Confusion prevails after Qatar’s cabinet gives nod to new nursery law
As Qatar moves closer to adopting a new law governing nurseries here, managers of these businesses have told Doha News that they are still waiting to hear what changes are expected of them.
The new law, which was passed by the Cabinet last week and now awaits Emiri approval, has been in the works for years, but its passage has picked up speed following the death of 19 people in a children’s daycare in a fire at Villaggio mall last May.
Weeks after that tragedy, a series of new regulations were imposed on nurseries and kindergartens in Qatar, including a decree from the former Ministry of Social Affairs that all nurseries should operate only on the ground floor.
The rule was introduced quickly and prompted some short-notice closures and allegations of overcrowding in some nurseries, which found themselves short of space.
Details of the new nursery legislation have so far been sparse, with many nurseries confirming that they have heard nothing about it from the newly formed Ministry of Labor and Social Affairs, which regulates Qatar’s nurseries.
“We never really seem to get any information (about changes),” Maeve Galvin, manager of Apple Tree nurseries, told us. “Often, we don’t get anything in writing from the Ministry. I do think what they’re doing is good – it’s not the changes they’re making that are the problem, it’s the lack of communication. If we know in advance, we can make plans. Hopefully, this time we will get better information.”
Official information about the contents of the new law has been limited. So far, changes that have been announced include:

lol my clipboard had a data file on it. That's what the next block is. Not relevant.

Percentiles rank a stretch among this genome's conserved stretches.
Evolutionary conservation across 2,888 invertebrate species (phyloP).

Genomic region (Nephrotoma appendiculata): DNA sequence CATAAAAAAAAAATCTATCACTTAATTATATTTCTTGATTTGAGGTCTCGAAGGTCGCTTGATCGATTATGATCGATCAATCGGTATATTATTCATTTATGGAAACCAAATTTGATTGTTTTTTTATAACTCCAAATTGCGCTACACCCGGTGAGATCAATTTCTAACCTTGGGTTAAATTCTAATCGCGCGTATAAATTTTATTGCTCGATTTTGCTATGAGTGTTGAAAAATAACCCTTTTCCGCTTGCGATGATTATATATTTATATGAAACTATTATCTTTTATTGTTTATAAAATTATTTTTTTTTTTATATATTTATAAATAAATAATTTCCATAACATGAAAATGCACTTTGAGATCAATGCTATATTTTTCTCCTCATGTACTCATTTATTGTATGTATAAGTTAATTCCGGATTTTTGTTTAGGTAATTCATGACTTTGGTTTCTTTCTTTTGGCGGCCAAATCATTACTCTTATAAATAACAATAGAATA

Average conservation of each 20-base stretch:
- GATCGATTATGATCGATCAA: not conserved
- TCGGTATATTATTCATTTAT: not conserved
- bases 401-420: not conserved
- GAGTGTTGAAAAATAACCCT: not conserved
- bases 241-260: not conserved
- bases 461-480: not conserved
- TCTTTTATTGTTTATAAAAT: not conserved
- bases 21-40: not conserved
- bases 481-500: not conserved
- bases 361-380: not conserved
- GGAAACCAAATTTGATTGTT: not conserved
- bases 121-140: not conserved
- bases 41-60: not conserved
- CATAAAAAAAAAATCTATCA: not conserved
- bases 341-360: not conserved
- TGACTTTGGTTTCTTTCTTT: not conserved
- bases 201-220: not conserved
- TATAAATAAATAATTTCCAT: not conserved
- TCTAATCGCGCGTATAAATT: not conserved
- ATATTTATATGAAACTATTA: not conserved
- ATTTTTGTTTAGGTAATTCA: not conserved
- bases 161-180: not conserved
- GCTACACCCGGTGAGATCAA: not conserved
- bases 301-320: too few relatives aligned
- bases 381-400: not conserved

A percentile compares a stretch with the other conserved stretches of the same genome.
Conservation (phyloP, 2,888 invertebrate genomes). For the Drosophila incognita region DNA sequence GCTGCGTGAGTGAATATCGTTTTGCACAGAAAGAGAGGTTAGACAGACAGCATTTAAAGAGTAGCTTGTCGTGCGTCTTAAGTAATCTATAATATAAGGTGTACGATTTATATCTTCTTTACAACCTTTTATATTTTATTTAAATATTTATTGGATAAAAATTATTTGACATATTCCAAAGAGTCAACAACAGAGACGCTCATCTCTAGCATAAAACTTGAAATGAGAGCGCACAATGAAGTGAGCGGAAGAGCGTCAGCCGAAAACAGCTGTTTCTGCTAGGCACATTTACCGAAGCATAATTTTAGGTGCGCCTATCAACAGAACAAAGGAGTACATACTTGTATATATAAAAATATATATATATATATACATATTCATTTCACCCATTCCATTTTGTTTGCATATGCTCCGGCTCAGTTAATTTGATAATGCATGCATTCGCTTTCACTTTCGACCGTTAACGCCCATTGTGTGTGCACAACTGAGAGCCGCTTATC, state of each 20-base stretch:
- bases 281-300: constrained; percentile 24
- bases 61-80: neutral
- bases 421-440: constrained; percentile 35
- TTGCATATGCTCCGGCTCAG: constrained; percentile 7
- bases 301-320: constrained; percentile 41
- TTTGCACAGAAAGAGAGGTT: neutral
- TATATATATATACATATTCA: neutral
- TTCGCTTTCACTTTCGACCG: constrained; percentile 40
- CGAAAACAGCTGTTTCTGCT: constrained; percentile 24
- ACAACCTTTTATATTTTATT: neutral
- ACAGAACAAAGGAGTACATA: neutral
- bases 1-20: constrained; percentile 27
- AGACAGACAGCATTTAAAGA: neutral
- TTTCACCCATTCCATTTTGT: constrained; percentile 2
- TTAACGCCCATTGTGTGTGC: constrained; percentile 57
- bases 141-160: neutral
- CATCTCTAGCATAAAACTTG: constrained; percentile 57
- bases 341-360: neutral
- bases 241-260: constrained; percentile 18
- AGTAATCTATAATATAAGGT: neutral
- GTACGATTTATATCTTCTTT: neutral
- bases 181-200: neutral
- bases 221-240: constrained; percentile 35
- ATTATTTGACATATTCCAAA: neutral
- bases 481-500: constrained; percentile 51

- A faster licensing process, that is expected to be more transparent;
- 15 new conditions for employing staff, which have yet to be disclosed; and
- A new provision that allows the Minister of Labor and Social Affairs to cancel a permit or close a nursery down for up to three months if rules are being broken.
The ministry declined to provide more details when we contacted them this morning.
However, the manager of one popular nursery, who asked to remain anonymous, explained some of the changes that the ministry discussed with her.
“I have been told that we will need to employ a Qatari manager, with a minimum salary of QR20,000 a month. That’s too much for us, and we have never had a Qatari national apply for a position at our nursery, so it will be very difficult to recruit one.”
The manager also said that she believed nurseries would be required to introduce an Arabic language/Quran component, would not be able to hire male staff and would not be allowed to accept children over the age of four years old.
“This means that children who turn four while they are at nursery may need to leave on their birthdays,” the manager said. “This will make it very difficult for working parents, who will find it very hard to find a school, as pre-school places are in short supply.”
Until more clarifications are known, nursery managers said their updates will continue to come from the press.
“We haven’t had any visits, or any formal notification of any kind,” Rana Nasir, owner and managing director of Treehouse Nursery, told Doha News. “We heard it on the news too.”
Note: This story has been corrected to reflect that the new law was drafted before the Villaggio fire.